- "These findings are in accordance with previously published studies: Ostberg et al. investigated headache, abdominal pain and difficulty in falling asleep in Swedish schoolchildren aged 10–18 years. They found that girls reported headache and recurrent abdominal pain twice as much as boys, and that economic stress but not social class was a significant determinant of somatic symptoms in Swedish children  Kelly et al. investigated psychosomatic symptoms among school children 11–17 years of age in Ireland. Of the somatic symptoms, headache was the most common among both boys and girls, with a steep increase in reports of headaches among girls with age. "
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ABSTRACT: Headache is the most common cause for chronic or recurrent pain in childhood and adolescence. Chronic pain may have a long-term effect on adolescents. It might contribute to functional limitations, such as poor school attendance, and it may adversely affect development of healthy social relationships. The aim of our study was to examine the cross- ethnic variation in the prevalence of headache in a non- clinical sample of adolescents in Northern Israel and to learn about its association to other somatic complaints.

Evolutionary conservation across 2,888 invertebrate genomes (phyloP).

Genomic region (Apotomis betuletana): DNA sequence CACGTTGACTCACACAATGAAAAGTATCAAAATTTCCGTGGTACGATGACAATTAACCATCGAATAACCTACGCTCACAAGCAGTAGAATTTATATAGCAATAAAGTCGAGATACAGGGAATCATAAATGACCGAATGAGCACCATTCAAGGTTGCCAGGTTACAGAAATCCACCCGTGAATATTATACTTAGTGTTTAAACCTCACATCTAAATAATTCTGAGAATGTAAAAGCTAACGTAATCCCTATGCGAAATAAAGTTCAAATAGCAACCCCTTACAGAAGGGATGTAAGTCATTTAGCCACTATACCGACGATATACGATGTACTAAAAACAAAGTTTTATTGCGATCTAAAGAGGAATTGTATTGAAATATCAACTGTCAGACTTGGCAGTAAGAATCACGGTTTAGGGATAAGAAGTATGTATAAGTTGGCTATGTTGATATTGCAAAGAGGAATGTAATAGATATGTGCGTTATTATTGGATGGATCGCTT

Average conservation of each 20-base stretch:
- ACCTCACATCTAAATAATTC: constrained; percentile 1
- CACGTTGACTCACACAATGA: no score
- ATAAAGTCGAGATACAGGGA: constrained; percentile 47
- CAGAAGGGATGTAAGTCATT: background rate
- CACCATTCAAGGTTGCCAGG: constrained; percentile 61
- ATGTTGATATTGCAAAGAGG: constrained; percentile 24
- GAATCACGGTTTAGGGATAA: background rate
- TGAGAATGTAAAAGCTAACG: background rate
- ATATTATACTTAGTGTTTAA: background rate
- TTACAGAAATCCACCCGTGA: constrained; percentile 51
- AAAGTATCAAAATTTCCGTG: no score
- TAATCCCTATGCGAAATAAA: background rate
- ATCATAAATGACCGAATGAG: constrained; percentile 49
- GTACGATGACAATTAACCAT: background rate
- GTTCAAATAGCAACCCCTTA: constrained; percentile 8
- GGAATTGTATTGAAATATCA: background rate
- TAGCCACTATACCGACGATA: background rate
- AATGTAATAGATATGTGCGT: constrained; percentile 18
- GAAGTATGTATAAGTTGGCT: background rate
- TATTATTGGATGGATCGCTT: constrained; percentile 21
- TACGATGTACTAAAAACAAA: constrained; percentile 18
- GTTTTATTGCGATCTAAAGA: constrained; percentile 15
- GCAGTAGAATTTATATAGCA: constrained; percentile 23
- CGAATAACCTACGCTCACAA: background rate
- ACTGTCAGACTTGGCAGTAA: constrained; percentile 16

A self-administered, anonymous questionnaire was presented to 2,088 tenth grade students attending 19 high-schools in Northern Israel (all the public high schools within two districts). Participants were Jews and Arabs, the latter including Muslim, Christians, and Druze, aged 15 to 16. Parental and student consent was obtained from all participants. The study was approved by the IRB of our institution.